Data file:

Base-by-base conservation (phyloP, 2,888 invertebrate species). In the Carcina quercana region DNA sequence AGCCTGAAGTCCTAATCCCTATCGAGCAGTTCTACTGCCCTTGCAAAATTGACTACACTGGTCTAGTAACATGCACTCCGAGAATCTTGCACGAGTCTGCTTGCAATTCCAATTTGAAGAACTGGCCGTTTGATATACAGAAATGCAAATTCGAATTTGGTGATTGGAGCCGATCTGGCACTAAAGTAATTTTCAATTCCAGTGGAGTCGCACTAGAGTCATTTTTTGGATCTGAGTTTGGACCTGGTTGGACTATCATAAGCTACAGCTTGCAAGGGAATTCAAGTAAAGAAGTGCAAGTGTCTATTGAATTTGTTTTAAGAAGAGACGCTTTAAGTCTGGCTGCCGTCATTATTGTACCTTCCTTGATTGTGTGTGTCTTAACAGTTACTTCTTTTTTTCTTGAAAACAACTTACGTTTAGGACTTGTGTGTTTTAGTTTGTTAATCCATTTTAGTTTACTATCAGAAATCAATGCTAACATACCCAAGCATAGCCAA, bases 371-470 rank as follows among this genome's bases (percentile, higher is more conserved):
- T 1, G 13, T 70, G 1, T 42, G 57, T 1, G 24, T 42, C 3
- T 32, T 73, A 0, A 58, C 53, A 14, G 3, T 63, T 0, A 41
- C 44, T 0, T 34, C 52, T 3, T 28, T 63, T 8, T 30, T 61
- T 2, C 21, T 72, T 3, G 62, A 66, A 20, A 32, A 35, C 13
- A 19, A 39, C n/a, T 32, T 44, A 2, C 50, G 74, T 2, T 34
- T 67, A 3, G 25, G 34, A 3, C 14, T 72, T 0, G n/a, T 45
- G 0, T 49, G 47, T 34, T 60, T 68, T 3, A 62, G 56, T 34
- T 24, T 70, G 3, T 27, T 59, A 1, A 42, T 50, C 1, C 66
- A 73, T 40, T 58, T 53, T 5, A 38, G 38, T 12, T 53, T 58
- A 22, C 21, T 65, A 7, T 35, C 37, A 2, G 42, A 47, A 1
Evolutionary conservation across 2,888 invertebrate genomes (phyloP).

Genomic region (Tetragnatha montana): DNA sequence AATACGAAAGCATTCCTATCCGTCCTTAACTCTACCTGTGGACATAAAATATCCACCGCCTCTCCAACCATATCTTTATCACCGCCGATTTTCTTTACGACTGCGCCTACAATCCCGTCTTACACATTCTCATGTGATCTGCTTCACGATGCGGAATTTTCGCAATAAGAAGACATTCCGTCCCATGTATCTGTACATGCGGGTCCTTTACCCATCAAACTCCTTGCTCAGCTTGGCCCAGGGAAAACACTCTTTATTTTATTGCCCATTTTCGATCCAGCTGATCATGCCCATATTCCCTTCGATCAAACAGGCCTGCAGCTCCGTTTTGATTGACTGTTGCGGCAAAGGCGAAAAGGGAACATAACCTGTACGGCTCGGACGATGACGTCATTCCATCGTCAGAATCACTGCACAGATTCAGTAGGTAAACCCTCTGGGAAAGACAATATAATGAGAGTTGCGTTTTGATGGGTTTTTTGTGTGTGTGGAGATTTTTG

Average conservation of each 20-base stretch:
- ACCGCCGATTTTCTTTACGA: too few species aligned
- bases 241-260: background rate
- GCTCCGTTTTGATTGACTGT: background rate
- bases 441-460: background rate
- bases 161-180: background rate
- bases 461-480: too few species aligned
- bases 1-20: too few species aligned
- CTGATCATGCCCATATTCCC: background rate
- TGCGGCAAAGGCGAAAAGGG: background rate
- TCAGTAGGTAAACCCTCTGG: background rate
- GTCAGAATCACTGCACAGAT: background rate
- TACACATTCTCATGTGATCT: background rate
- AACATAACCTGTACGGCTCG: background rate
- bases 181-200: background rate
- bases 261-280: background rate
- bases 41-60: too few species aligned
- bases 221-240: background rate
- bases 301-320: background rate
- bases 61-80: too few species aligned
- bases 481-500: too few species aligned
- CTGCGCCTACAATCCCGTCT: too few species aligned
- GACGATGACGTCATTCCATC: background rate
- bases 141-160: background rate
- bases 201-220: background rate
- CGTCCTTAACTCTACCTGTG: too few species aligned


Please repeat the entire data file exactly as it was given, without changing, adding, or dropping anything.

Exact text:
Base-by-base conservation (phyloP, 2,888 invertebrate species). In the Carcina quercana region DNA sequence AGCCTGAAGTCCTAATCCCTATCGAGCAGTTCTACTGCCCTTGCAAAATTGACTACACTGGTCTAGTAACATGCACTCCGAGAATCTTGCACGAGTCTGCTTGCAATTCCAATTTGAAGAACTGGCCGTTTGATATACAGAAATGCAAATTCGAATTTGGTGATTGGAGCCGATCTGGCACTAAAGTAATTTTCAATTCCAGTGGAGTCGCACTAGAGTCATTTTTTGGATCTGAGTTTGGACCTGGTTGGACTATCATAAGCTACAGCTTGCAAGGGAATTCAAGTAAAGAAGTGCAAGTGTCTATTGAATTTGTTTTAAGAAGAGACGCTTTAAGTCTGGCTGCCGTCATTATTGTACCTTCCTTGATTGTGTGTGTCTTAACAGTTACTTCTTTTTTTCTTGAAAACAACTTACGTTTAGGACTTGTGTGTTTTAGTTTGTTAATCCATTTTAGTTTACTATCAGAAATCAATGCTAACATACCCAAGCATAGCCAA, bases 371-470 rank as follows among this genome's bases (percentile, higher is more conserved):
- T 1, G 13, T 70, G 1, T 42, G 57, T 1, G 24, T 42, C 3
- T 32, T 73, A 0, A 58, C 53, A 14, G 3, T 63, T 0, A 41
- C 44, T 0, T 34, C 52, T 3, T 28, T 63, T 8, T 30, T 61
- T 2, C 21, T 72, T 3, G 62, A 66, A 20, A 32, A 35, C 13
- A 19, A 39, C n/a, T 32, T 44, A 2, C 50, G 74, T 2, T 34
- T 67, A 3, G 25, G 34, A 3, C 14, T 72, T 0, G n/a, T 45
- G 0, T 49, G 47, T 34, T 60, T 68, T 3, A 62, G 56, T 34
- T 24, T 70, G 3, T 27, T 59, A 1, A 42, T 50, C 1, C 66
- A 73, T 40, T 58, T 53, T 5, A 38, G 38, T 12, T 53, T 58
- A 22, C 21, T 65, A 7, T 35, C 37, A 2, G 42, A 47, A 1
Evolutionary conservation across 2,888 invertebrate genomes (phyloP).

Genomic region (Tetragnatha montana): DNA sequence AATACGAAAGCATTCCTATCCGTCCTTAACTCTACCTGTGGACATAAAATATCCACCGCCTCTCCAACCATATCTTTATCACCGCCGATTTTCTTTACGACTGCGCCTACAATCCCGTCTTACACATTCTCATGTGATCTGCTTCACGATGCGGAATTTTCGCAATAAGAAGACATTCCGTCCCATGTATCTGTACATGCGGGTCCTTTACCCATCAAACTCCTTGCTCAGCTTGGCCCAGGGAAAACACTCTTTATTTTATTGCCCATTTTCGATCCAGCTGATCATGCCCATATTCCCTTCGATCAAACAGGCCTGCAGCTCCGTTTTGATTGACTGTTGCGGCAAAGGCGAAAAGGGAACATAACCTGTACGGCTCGGACGATGACGTCATTCCATCGTCAGAATCACTGCACAGATTCAGTAGGTAAACCCTCTGGGAAAGACAATATAATGAGAGTTGCGTTTTGATGGGTTTTTTGTGTGTGTGGAGATTTTTG

Average conservation of each 20-base stretch:
- ACCGCCGATTTTCTTTACGA: too few species aligned
- bases 241-260: background rate
- GCTCCGTTTTGATTGACTGT: background rate
- bases 441-460: background rate
- bases 161-180: background rate
- bases 461-480: too few species aligned
- bases 1-20: too few species aligned
- CTGATCATGCCCATATTCCC: background rate
- TGCGGCAAAGGCGAAAAGGG: background rate
- TCAGTAGGTAAACCCTCTGG: background rate
- GTCAGAATCACTGCACAGAT: background rate
- TACACATTCTCATGTGATCT: background rate
- AACATAACCTGTACGGCTCG: background rate
- bases 181-200: background rate
- bases 261-280: background rate
- bases 41-60: too few species aligned
- bases 221-240: background rate
- bases 301-320: background rate
- bases 61-80: too few species aligned
- bases 481-500: too few species aligned
- CTGCGCCTACAATCCCGTCT: too few species aligned
- GACGATGACGTCATTCCATC: background rate
- bases 141-160: background rate
- bases 201-220: background rate
- CGTCCTTAACTCTACCTGTG: too few species aligned